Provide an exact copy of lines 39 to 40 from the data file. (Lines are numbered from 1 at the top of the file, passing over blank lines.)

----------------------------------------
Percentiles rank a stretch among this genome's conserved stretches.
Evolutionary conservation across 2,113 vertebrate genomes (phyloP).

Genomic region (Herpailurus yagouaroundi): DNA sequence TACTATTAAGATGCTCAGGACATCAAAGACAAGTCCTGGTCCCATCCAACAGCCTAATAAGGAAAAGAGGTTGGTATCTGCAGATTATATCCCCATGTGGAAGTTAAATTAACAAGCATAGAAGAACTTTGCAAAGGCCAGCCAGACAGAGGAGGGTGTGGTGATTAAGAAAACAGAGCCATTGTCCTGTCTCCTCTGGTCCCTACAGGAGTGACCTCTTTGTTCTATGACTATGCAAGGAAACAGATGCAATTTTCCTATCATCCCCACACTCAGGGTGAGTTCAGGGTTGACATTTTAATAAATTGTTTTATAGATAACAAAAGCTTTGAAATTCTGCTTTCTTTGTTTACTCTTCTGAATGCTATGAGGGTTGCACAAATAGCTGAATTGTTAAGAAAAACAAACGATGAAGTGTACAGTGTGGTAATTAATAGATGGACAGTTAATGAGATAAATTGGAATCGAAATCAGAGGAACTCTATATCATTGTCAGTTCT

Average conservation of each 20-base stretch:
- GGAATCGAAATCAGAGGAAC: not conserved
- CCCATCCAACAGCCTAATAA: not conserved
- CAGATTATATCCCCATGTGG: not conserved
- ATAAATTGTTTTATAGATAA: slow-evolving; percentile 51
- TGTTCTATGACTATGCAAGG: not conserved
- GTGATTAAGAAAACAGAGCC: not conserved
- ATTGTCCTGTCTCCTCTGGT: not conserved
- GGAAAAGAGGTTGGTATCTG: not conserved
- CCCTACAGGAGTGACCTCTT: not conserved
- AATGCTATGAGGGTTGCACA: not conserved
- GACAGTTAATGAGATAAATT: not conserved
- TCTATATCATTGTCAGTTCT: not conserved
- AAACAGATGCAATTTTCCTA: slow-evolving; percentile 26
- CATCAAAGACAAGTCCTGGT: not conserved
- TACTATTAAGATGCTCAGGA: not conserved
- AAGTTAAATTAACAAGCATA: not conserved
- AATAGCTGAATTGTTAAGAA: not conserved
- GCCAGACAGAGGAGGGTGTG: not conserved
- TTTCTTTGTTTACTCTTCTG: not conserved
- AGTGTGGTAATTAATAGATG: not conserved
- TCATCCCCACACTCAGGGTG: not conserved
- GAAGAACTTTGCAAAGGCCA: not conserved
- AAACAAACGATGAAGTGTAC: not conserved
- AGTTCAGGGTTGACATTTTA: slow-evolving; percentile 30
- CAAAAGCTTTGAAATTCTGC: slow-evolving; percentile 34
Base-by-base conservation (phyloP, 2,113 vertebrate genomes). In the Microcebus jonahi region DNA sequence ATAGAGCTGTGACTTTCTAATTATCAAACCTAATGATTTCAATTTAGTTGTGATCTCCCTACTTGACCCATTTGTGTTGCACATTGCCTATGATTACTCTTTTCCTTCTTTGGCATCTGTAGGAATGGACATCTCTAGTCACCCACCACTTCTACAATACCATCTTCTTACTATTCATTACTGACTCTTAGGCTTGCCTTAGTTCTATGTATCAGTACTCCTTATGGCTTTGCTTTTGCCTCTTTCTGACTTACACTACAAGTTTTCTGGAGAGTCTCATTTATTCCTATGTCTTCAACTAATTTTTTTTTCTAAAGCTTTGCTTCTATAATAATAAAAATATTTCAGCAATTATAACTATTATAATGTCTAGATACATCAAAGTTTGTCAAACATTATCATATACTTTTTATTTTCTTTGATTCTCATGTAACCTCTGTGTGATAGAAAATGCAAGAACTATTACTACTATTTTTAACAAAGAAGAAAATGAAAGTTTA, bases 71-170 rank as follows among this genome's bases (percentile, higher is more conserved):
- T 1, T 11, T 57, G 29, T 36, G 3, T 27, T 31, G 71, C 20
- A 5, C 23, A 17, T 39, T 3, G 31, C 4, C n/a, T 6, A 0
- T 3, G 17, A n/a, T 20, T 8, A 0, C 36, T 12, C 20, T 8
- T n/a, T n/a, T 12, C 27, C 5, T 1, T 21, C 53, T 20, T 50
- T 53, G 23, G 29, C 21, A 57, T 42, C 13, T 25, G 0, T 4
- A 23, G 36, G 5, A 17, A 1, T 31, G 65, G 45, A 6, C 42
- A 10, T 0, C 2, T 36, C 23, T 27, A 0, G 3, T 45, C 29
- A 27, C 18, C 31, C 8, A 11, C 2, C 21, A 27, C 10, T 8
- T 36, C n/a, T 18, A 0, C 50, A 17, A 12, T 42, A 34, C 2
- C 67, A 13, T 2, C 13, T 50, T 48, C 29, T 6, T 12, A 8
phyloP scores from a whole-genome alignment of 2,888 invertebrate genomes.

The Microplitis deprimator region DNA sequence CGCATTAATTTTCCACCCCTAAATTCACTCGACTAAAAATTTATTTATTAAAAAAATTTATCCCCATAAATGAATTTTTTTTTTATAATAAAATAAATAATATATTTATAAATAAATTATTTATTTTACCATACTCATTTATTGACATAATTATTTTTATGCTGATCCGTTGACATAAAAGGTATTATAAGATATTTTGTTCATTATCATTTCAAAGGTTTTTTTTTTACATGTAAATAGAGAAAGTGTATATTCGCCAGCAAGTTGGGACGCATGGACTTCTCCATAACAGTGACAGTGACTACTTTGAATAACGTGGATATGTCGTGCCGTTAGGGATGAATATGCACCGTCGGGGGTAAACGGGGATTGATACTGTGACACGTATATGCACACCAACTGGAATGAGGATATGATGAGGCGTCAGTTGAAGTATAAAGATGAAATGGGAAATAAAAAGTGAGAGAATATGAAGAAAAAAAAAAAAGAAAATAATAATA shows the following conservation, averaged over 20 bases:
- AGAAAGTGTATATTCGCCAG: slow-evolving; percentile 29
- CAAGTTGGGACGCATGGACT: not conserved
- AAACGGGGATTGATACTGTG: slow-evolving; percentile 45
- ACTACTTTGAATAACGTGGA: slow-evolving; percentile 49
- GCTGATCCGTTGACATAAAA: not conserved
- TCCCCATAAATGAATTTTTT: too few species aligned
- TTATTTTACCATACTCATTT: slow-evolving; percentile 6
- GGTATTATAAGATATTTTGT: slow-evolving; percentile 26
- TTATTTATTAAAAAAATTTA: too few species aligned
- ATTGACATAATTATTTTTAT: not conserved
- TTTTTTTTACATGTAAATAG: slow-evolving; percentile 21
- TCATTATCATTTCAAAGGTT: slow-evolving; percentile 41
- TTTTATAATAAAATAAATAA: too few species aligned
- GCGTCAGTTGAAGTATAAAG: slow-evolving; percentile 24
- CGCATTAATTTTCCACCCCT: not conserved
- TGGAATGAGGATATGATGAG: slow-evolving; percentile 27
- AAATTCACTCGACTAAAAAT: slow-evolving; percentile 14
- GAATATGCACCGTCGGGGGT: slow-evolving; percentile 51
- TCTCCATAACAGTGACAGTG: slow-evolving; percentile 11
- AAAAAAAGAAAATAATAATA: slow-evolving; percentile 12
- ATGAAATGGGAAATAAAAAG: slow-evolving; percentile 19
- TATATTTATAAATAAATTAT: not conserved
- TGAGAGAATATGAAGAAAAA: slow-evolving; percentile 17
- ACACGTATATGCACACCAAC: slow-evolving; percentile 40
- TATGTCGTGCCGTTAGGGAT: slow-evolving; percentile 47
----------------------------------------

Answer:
- T 36, C n/a, T 18, A 0, C 50, A 17, A 12, T 42, A 34, C 2
- C 67, A 13, T 2, C 13, T 50, T 48, C 29, T 6, T 12, A 8